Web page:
Gen Y, iPods and isolation

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How I Ended This Summer (M). Director: Aleksei Popogrebsky. Starring: Sergei Puskepalis, Grigory Dobrygin. 130 minutes

Medianeras (Unclassified 15+). Director: Gustavo Taretto. Starring: Javier Drolas, Pilar López de Ayala. 95 minutes

Two new films contemplate loneliness in vividly distinct environments. One, How I Ended This Summer, is a Russian thriller in which the practical and psychological implications of isolation erode the sanity of two meteorologists based on a desolate Arctic island. The other, Medianeras, is a modern fable about 'urban loneliness' in which the crowded, thoughtless architecture of Buenos Aires is a metaphor for the chaos of connections in the modern world which, ironically, can make it harder to connect on a human level. Both films identify a lack of interpersonal connection as detrimental to basic humanity.

On paper, How I Ended This Summer reads like a social experiment gone wrong. Writer-director Popogrebsky takes veteran researcher Sergei (Puskepalis) and recent graduate Pavel (Dobrygin) and places them upon the claustrophobic vastness of the icy, bear-infested island. The two men take readings and periodically report their findings back to the mainland through the static of an old two-way radio. In between, they have only each other and their shockingly picturesque surrounds to occupy them. They don't get along: Sergei demands but does not receive respect and vigilance from his young charge; Pavel resents the older man's unfriendliness and is wary of his short temper.

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This visually stunning, contemplative film could almost be read as anti Gen Y propaganda. Pavel's meanderings upon the island are soundtracked by rock music blaring through his earphones. Initially this invokes transcendence; Pavel's appreciation of spirited, raucous music augmenting rather than tempering his appreciation of the natural beauty of the island. As the film progresses and Pavel is revealed increasingly to be lazy and irresponsible, his iPod and videogames seem more and more to symbolise some nonchalant skein that isolates self-centred youths from the world around them.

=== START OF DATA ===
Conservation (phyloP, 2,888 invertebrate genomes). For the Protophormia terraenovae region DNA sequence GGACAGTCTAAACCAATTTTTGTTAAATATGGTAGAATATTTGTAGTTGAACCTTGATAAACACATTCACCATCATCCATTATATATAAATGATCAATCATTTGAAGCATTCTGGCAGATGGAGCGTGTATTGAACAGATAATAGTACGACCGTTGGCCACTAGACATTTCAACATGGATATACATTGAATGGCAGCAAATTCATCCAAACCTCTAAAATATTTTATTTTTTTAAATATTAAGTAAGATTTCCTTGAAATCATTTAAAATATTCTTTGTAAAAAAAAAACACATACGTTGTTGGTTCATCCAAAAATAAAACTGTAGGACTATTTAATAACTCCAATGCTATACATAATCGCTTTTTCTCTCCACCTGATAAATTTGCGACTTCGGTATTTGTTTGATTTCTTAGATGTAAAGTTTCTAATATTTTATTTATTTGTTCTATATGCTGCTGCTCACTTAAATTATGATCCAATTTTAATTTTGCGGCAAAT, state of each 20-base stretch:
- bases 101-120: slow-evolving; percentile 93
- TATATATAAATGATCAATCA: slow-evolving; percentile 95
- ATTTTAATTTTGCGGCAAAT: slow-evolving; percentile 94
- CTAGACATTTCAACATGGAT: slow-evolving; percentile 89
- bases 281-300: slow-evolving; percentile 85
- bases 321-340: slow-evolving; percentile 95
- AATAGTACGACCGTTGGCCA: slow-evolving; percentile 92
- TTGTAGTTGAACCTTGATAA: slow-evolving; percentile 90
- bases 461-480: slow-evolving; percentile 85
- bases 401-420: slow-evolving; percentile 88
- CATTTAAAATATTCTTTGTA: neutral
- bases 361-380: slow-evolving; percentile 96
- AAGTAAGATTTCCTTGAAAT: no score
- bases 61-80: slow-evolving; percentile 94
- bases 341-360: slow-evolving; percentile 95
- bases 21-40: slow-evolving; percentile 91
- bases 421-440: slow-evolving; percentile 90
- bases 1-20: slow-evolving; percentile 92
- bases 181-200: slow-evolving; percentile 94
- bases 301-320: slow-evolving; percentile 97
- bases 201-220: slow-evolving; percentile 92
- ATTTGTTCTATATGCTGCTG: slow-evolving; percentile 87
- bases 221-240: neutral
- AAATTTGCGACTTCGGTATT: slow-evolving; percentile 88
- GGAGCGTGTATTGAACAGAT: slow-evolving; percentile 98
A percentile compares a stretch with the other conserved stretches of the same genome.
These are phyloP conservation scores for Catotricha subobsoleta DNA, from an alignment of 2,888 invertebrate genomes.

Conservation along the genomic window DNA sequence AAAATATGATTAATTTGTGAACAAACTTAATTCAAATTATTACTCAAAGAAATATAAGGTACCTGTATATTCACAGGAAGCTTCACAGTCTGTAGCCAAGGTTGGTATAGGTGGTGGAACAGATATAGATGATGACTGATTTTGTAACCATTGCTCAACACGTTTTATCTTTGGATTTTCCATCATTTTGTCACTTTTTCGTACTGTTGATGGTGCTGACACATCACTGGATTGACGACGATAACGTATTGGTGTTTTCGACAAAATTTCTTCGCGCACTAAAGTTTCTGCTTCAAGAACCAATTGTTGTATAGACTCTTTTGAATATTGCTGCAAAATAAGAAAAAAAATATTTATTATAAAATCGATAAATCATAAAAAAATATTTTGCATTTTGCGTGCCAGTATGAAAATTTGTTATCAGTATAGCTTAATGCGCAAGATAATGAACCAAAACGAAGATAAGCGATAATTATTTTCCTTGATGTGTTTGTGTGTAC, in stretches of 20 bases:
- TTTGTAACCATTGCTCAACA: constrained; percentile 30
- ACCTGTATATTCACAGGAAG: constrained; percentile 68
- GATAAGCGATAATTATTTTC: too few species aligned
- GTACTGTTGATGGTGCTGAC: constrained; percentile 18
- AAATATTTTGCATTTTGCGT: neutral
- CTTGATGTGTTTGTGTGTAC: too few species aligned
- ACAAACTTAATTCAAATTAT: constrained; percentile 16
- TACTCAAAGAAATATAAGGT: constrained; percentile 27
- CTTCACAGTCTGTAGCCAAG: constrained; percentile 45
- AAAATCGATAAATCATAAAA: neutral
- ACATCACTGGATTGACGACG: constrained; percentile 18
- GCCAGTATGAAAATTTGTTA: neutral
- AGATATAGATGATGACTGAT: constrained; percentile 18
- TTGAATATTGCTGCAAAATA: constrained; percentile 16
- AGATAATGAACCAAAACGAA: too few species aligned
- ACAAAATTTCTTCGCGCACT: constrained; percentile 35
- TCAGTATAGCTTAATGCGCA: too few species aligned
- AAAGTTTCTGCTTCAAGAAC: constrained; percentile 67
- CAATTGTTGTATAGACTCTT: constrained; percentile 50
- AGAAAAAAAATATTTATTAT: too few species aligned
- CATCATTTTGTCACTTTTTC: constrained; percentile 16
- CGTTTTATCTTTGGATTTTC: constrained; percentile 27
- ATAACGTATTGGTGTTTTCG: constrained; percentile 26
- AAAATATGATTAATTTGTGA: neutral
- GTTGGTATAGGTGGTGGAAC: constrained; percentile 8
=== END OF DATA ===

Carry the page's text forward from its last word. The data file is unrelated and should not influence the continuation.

When Pavel receives bad news from the mainland that affects Sergei, he makes the rash decision to refrain from passing on the message until they are due to return home from the island. Pavel seems to regard life on the island as a kind of fantasy vacation: earlier we have seen him swinging wildly from decrepit equipment and leapfrogging along columns of empty drums, himself like a figure from an industrial-age videogame. Presumably his desire to shield Sergei from harsh reality stems more from a desire to maintain his own comfort and pleasure, rather than out of compassion for the older man. Gen Y or not, his decision is infuriating, and has sinister consequences.

Medianeras translates loosely as 'medians' or 'side walls'; taken in the context of the film's concern with urban loneliness, it refers to barriers that divide humans from each other, both literally and metaphorically. Making his feature film debut, writer-director Taretto has his central charactrer communicate the extended architectural metaphor that is at the heart of the film, during an opening voiceover monologue describing the soulless and thematically incongruous layout of the city of Buenos Aires. These spoken words are illustrated by a montage of images of the city's buildings, emphasising the variety of architectural character: some buildings are grandly framed by sky; some look squat and soiled; some are cramped and crowded-in; others are abstractly beautiful.

Indeed, visually, the film is striking, and its imagery compelling enough to carry the comparatively lacklustre human stories. Admittedly, Medianeras does find in the individual characters of multi-phobic IT whiz Martín (Drolas) and reclusive shop window artist Mariana (Ayala) — prototypical 'neighbours who have never met' — plenty of humour and pathos, often simultaneously: Martín enjoys a brief affair with a po-faced goth dog-walker; Mariana, with an anatomically correct mannequin. But their ultimate, fated union is too predictable and its resolution too trite to ward off encroaching tedium. 

How I Ended This Summer is screening in selected cinemas nationally. Medianeras is screening as part of La Mirada Film Festival in Melbourne (14–26 April).


Tim KroenertTim Kroenert is Assistant Editor of Eureka Street. He is a contributor to Kidzone, Inside Film and The Big Issue, and his articles and reviews have appeared in Melbourne's The Age and Brisbane's Courier-Mail. Follow Tim on Twitter

Topic tags: Tim Kroenert, How I Ended This Summer, Medianeras, La Mirada Film Festival

 

 

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It would be hard to say whether the i-pod caused the death of human speech or whether music came to fill an already widening void, but unless the music is stopped now, the human race, mumbling, snapping its fingers and twitching its hips will sink back into an amoebic state where it will take a coagulation of hundreds of teenagers to make up a single unit of vital force which, once formed, will only live on sedatives, consume itself on the terraces of football stadia, and die.
Schmikels | 14 April 2011


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